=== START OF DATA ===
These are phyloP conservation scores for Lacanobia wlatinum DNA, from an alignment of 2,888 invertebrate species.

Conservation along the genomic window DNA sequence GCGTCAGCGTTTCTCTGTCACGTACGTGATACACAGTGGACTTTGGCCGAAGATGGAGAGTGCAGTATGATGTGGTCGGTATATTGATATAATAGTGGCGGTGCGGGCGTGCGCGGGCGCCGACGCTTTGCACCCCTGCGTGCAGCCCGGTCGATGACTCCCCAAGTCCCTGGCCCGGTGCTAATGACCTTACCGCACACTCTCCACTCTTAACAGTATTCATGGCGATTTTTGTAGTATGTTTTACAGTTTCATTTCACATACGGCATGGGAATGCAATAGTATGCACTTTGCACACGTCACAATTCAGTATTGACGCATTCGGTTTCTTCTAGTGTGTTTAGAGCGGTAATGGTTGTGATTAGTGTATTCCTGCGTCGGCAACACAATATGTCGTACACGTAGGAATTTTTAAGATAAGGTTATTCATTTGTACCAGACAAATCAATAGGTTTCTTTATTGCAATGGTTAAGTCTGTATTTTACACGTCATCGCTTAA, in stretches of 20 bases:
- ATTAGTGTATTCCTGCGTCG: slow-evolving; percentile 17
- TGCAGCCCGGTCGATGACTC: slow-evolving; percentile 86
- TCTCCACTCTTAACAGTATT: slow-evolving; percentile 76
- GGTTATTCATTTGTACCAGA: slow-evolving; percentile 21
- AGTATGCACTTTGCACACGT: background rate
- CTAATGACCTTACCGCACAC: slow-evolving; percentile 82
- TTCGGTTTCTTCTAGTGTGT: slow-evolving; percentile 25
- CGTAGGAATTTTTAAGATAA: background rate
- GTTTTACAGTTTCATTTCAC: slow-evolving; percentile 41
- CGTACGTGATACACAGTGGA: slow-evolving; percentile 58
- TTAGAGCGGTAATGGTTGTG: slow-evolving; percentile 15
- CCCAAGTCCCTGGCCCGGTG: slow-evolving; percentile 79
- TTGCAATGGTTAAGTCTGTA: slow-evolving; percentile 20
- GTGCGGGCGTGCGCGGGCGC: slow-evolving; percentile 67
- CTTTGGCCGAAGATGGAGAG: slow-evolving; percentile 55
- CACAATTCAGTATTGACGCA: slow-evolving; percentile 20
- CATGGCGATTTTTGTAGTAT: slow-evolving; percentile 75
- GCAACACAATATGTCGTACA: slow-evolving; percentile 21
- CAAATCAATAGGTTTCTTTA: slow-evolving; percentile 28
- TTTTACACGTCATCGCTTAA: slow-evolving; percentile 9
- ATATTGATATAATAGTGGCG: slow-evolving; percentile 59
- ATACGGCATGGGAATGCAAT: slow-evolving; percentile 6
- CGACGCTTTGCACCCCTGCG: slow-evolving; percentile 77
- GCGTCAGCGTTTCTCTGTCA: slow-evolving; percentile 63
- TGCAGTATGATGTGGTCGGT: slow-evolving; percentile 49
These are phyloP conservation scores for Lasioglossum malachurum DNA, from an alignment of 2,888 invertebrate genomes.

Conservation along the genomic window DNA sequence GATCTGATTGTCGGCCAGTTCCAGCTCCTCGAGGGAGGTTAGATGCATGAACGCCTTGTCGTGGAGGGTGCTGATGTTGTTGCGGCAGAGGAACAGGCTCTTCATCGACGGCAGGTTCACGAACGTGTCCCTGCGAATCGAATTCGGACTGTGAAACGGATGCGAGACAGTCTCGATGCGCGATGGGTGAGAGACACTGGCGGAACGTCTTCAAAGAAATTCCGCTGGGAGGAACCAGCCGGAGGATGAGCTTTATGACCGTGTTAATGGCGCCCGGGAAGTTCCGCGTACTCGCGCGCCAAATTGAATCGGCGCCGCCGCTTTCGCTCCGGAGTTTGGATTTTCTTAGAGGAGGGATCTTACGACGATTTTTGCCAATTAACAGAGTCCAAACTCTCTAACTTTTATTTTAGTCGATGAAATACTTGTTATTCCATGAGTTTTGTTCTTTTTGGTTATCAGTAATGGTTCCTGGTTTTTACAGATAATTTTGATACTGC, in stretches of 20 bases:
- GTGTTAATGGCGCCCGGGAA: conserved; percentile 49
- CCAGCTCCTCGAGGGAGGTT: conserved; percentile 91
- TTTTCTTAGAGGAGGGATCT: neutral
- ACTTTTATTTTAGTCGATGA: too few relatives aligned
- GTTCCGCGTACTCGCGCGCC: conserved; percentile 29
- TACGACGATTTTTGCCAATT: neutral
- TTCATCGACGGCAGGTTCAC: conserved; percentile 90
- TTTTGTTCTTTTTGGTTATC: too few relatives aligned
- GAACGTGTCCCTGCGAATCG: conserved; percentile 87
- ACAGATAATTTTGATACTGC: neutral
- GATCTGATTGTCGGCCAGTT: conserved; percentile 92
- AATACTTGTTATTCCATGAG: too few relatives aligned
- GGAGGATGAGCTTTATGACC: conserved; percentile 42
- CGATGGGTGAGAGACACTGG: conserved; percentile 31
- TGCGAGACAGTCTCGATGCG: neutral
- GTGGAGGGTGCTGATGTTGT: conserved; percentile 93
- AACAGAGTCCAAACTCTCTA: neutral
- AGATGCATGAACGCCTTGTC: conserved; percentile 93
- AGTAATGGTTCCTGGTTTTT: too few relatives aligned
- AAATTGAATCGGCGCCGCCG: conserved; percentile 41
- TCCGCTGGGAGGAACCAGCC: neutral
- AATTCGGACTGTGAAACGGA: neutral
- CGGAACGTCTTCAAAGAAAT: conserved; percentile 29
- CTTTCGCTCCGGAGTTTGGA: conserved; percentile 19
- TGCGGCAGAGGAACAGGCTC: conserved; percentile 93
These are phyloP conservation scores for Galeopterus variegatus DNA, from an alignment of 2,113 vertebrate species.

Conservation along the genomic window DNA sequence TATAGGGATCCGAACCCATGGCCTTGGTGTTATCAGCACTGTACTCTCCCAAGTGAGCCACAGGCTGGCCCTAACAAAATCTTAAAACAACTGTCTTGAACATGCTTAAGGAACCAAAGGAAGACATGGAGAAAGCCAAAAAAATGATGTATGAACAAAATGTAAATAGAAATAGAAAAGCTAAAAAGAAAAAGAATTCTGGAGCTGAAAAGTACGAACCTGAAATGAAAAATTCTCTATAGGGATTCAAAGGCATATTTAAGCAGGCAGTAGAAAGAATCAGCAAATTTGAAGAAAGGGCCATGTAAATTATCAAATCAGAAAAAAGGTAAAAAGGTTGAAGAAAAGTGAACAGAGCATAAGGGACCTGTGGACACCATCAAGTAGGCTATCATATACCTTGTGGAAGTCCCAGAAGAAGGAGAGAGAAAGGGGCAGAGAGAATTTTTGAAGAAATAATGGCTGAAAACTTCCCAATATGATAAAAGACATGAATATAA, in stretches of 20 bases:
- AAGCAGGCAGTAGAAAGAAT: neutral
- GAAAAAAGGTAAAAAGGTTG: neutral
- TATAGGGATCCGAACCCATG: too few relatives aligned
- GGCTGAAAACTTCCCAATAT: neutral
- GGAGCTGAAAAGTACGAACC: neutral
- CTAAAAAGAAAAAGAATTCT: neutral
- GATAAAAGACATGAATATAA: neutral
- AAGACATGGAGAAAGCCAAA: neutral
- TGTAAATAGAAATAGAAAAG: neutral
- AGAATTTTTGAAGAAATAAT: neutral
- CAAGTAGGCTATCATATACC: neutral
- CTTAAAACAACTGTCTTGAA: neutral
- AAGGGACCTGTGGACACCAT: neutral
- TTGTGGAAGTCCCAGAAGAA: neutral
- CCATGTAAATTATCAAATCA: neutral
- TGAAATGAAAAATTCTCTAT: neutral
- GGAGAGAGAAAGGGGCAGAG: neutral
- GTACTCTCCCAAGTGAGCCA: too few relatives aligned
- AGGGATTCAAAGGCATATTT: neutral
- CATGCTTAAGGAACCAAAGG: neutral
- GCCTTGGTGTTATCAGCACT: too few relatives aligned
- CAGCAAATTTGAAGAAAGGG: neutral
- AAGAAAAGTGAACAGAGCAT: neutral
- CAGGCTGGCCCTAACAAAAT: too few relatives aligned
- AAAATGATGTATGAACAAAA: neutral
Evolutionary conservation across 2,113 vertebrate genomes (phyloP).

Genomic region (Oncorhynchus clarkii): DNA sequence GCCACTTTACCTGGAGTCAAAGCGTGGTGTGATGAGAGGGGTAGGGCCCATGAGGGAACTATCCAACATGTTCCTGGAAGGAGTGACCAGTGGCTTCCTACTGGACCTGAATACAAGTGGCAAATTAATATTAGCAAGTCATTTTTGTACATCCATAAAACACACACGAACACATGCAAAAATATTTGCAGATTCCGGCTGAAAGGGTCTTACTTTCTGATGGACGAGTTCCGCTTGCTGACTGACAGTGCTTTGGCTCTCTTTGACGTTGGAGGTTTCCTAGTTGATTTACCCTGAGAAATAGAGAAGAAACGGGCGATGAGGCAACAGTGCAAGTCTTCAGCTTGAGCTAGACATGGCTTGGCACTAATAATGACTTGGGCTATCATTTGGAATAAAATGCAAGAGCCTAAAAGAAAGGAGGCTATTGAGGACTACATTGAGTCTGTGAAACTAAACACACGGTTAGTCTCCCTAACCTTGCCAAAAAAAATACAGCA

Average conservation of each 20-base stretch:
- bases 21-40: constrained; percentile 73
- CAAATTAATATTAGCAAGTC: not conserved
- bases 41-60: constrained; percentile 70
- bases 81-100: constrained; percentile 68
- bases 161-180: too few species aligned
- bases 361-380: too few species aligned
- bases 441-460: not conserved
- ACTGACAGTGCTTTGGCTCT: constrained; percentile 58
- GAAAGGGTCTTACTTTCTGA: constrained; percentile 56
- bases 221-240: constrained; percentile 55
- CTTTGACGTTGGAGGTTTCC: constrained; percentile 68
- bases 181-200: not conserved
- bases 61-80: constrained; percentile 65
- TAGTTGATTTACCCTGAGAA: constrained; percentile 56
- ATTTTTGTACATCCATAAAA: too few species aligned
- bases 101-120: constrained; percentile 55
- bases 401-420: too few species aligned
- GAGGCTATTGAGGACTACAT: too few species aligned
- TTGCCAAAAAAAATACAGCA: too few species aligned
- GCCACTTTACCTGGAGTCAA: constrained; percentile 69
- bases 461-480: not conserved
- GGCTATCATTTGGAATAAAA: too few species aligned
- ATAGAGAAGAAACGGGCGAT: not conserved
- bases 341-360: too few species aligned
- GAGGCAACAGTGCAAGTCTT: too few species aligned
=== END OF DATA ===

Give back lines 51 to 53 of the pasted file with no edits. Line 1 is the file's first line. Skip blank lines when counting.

- AATTCGGACTGTGAAACGGA: neutral
- CGGAACGTCTTCAAAGAAAT: conserved; percentile 29
- CTTTCGCTCCGGAGTTTGGA: conserved; percentile 19